Computers Make Me Waste Time
We have bought into the fiction that computers actually save time.
This is not true. Some time-wasters are inherent in computers. Others are our own fault.
Two decades ago, I picked up a morning newspaper and devoted perhaps 15 minutes to reading its contents. En route to work, I had already tuned into the on-the-hour local news from Sunny 106, and had listened to a snippet of National Public Radio news from around the state, the nation and the world, using time that could not be used for anything else besides listening and driving. So within 15 minutes, I was caught up.
Today, I check the e-edition versions of two daily newspapers, taking perhaps ten minutes apiece. One is the Courier-Express of DuBois, which tells me what I need or want to know about where I live and nearby communities. The other is the Times-Observer of Warren. Warren was my hometown. I find the Times-Observer’s obituaries to be depressingly important, as Father Time and the Grim Reaper take their inevitable toll on people who have been my contemporaries.
Two decades ago, I stopped getting the print edition of the Warren newspaper because of the Postal Service’s delivery vagaries: two copies on Monday, none on Tuesday, three on Wednesday, none on Thursday, two on Friday, etc. And they were not always in order.
Two decades ago, I simply went without a second local newspaper, relying instead on friends and family who still lived in Warren to inform me of any significant news.
That is a loss of five minutes a day, right there.
“But wait!” as they say on TV. “There’s more!”
Thanks to the Internet, I now browse on-line news sites. Boy, do I browse: BBC News, Israel Hayom, Deutsche Welle, Keystone Report, Huffington Post, Drudge Report, CNN, Fox News, Gant Daily, Explore Clarion, Explore Jefferson.
That takes a half-hour.
The material is interesting. But much of it is duplication of facts, with variations in “spin.” Only the BBC and Deutsche Welle seem to still strive for objective reporting. The rest slant thisaway or thataway. I like to see what the “spin” is, to find out how gullible most of my fellow Americans are these days.
But I have now lost 35 minutes.
Then my Internet browser wants my attention. Most of the time, I use Firefox, an open-source Mozilla product. Habit and familiarity, I guess.
But Firefox seems to need to be updated nearly every week. That’s another five minutes. Adobe Flash Player also needs to be updated. That takes another five minutes. Microsoft Office chimes in with something like, “If you do not update this, a security lapse will allow Vladimir Putin to peer into your living room!” Put them all together and average them out to another five minutes a day.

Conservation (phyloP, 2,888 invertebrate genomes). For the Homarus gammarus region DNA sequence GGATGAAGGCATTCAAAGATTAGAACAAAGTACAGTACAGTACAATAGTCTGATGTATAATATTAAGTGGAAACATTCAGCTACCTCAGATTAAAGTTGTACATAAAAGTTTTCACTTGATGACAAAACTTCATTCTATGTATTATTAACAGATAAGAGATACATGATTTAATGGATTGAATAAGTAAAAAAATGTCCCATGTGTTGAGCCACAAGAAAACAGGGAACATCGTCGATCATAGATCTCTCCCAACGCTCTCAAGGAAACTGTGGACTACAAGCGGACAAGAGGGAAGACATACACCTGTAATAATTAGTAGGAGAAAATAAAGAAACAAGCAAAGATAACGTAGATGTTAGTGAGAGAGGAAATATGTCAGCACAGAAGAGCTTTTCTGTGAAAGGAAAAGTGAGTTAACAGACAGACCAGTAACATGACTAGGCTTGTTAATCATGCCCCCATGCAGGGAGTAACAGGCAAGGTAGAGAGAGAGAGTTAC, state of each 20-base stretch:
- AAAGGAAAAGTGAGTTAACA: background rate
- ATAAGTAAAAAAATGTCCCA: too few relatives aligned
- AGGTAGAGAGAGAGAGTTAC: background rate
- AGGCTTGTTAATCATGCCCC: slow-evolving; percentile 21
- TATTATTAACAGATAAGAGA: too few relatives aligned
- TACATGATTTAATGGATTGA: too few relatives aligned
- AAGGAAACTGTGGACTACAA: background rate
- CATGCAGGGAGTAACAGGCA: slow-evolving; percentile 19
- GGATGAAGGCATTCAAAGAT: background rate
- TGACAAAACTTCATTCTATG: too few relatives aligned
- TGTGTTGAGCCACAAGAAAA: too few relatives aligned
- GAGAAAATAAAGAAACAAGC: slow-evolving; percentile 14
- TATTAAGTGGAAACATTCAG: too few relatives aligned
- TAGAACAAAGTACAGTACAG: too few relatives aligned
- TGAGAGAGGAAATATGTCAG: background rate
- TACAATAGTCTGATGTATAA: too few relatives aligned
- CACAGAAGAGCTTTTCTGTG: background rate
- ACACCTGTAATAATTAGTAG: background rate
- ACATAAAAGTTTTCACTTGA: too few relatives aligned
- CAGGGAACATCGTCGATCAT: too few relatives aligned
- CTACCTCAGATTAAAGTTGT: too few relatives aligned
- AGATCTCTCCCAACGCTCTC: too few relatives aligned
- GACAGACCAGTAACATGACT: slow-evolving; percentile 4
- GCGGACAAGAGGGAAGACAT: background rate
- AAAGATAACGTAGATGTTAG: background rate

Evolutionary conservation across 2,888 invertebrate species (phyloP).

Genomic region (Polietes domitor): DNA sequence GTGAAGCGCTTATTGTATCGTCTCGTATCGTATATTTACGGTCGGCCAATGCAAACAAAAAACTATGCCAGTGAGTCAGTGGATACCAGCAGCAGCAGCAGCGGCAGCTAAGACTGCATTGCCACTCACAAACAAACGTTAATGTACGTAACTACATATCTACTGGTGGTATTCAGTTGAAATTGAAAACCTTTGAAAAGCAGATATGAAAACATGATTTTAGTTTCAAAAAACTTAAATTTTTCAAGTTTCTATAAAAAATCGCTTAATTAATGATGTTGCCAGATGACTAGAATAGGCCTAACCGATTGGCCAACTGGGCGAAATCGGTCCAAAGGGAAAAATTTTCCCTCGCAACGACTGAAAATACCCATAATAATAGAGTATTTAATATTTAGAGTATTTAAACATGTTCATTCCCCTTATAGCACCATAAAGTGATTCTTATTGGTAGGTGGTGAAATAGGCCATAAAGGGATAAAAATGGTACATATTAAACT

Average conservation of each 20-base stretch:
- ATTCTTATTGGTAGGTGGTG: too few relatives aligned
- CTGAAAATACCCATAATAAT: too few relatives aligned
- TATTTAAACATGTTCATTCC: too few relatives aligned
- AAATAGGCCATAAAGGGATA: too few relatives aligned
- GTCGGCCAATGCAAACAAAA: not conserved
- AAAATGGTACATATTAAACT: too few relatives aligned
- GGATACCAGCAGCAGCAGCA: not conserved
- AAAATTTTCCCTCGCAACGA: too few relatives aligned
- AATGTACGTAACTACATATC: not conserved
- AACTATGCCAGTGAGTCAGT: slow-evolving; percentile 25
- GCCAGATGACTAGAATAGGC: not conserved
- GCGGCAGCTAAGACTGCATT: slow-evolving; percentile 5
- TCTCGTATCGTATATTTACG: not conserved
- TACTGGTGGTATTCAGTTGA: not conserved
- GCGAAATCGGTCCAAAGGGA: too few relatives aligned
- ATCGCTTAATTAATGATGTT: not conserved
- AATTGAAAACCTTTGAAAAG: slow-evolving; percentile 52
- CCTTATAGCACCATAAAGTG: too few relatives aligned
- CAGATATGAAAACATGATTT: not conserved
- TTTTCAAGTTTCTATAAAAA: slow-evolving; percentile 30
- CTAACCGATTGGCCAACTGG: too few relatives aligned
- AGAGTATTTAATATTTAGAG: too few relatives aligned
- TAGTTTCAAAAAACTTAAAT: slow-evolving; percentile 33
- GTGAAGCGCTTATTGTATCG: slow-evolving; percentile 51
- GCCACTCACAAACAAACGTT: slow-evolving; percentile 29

Now, I have lost 40 minutes, thanks to my computer.
And I haven’t even opened up Facebook.
I love Facebook’s ability to keep me abreast of the happenings in the lives of family and friends. But on an average day, it takes me 20 minutes to chew through, largely because, to nobody’s surprise, I cannot resist commenting: “Attaboy!” to an achieving grandchild. “Hogwash!” a Fox News robot. I also provide old-codger history: “That used to be a laundromat,” on a site devoted to memories of growing up in Warren.
So in 2016, my computer costs me an hour more in time than I used to devote to such stuff in, say, 1996.
That is progress?
Sure, my computer can do a lot more than I could do in 1996, and do each specific task in less time.
But my computer enslaves me into doing many more things than I did in 1996.
Do I need to know what is going on in Israel or Germany? Probably not, at least not on a daily basis. But I like to find out. I used to use the Internet to find out what was supposedly going on in Russia and in China, too, until I realized that I was actually getting propaganda – what they wanted me to think was going on – instead of news.
Eventually, I yank myself away from the computer to go feed the chickens. That takes the same amount of time today as feeding chickens has taken since time immemorial.
A few months ago, we had another “Aha!” moment. We discontinued our TV satellite service. We don’t miss it a bit. We got back some time we used to spend thinking that we were being entertained or informed when actually we were being induced into buying stuff.
Can I do something similar with respect to the time I spend on my computer?
But not just yet.
I need to check back on Facebook to see if anyone has posted a meme about something I have no need or want to know, but I will read it anyhow.
How time flies.
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Denny Bonavita is a former editor at newspapers in DuBois and Warren. He lives near Brookville. Email: email@example.com